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Edward Sheriff Curtis (1868-1952): The Vanishing Race in Americana STAIR on August 1 at 10am

Edward Curtis took this photograph of Navajos on horseback in 1904 during his four decade-long project recording the culture and lifestyle of Native American tribes. The image was included in Volume I of The North American Indians published in 1907. The Vanishing Race is a visual metaphor for the core concept that Curtis strove to document in his forty-volume publication of text and photogravures, the literal “vanishing” of Indigenous peoples. Though seen as sincere in their attempt at documentation, these photographs can also be seen as a romanticized version of Native American life and have been criticized for neglecting the harsh reality of the oppression that Native Americans have been subjected to for centuries. In the introduction to the first volume of The North American Indians, Curtis acknowledged that the treatment of Native Americans “has in many cases been worse than criminal.” He chose, however, to photograph them in a romanticized way by employing a Pictorialist style of photography that was emerging in the late 19th century. Pictorialism uses references to symbol and allegory, combined with pleasing composition, soft focus and blurring of forms to create a ‘picturesque’ image. It is a style of creating an image that renders it in contrast to the difficult lives and authentic truth of the subjects depicted.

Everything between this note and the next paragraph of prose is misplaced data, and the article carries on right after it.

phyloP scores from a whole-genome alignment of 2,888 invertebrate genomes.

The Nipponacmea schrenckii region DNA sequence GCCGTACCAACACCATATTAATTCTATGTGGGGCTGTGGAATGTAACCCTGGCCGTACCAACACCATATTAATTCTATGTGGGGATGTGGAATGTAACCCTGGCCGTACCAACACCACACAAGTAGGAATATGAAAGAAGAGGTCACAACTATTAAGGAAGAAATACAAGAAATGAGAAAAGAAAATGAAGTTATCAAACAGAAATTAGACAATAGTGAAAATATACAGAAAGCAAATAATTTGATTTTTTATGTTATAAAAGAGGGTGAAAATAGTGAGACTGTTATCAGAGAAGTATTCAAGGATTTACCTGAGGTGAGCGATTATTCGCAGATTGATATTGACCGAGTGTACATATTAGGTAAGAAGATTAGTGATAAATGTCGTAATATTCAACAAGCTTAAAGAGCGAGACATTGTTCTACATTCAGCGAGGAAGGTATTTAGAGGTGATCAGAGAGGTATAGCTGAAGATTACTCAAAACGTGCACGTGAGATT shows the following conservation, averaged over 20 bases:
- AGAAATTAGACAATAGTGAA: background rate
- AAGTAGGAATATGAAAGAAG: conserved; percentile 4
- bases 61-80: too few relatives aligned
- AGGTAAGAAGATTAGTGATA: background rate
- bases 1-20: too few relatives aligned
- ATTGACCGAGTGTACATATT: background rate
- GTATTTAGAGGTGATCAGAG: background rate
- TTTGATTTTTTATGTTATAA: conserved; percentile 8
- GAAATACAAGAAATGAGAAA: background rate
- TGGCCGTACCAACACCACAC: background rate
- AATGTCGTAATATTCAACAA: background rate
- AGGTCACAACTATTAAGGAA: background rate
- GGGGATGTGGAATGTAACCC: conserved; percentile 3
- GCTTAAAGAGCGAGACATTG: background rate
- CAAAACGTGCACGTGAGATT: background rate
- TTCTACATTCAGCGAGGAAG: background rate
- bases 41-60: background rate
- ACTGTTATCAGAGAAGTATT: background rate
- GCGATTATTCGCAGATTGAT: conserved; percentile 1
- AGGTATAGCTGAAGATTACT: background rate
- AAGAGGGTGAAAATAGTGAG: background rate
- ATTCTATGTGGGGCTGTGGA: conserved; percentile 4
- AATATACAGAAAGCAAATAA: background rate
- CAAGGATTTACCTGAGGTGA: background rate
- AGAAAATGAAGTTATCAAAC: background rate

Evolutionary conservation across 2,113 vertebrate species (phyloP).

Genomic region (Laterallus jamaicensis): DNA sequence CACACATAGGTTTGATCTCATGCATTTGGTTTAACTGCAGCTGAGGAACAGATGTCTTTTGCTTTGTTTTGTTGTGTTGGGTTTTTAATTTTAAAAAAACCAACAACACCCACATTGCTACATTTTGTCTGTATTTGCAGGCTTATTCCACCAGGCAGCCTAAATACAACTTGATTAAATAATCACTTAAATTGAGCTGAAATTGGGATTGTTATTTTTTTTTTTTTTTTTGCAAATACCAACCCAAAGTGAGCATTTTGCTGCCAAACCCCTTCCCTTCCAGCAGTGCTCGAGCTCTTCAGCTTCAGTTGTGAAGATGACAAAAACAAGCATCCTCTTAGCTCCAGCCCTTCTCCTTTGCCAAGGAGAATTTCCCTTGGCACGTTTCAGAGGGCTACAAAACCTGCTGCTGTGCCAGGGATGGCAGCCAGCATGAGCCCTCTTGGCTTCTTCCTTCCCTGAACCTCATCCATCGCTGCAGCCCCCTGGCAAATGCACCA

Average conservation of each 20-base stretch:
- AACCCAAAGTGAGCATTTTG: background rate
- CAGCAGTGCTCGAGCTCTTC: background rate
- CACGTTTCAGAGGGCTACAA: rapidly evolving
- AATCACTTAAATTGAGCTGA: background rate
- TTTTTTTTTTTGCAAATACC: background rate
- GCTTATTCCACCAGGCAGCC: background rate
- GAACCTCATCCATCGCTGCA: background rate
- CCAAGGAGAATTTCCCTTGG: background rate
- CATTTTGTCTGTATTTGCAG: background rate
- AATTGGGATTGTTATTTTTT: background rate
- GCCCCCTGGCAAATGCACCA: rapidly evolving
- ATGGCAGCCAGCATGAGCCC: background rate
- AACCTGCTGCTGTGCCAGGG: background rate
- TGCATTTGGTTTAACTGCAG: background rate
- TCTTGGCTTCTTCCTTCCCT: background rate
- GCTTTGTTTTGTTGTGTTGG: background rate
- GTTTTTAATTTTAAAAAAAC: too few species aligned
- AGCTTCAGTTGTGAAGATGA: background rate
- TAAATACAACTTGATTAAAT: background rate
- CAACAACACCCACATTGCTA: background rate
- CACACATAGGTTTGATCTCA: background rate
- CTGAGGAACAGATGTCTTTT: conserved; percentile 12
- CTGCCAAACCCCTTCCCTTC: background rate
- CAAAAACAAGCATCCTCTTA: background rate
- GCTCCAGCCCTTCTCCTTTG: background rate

In addition to including this image as a photogravure in Volume I, Curtis printed The Vanishing Race using a technique called orotone. An orotone photograph is created by printing the image on glass that has been coated with a silver gelatin emulsion. After being exposed and developed, the back of the glass plate is coated with banana oil that is mixed with gold-colored pigment. Orotones, also called gold tones, are very fragile as they are printed on glass. Curtis’ studio framed his orotones with special frames to help protect the glass plates.

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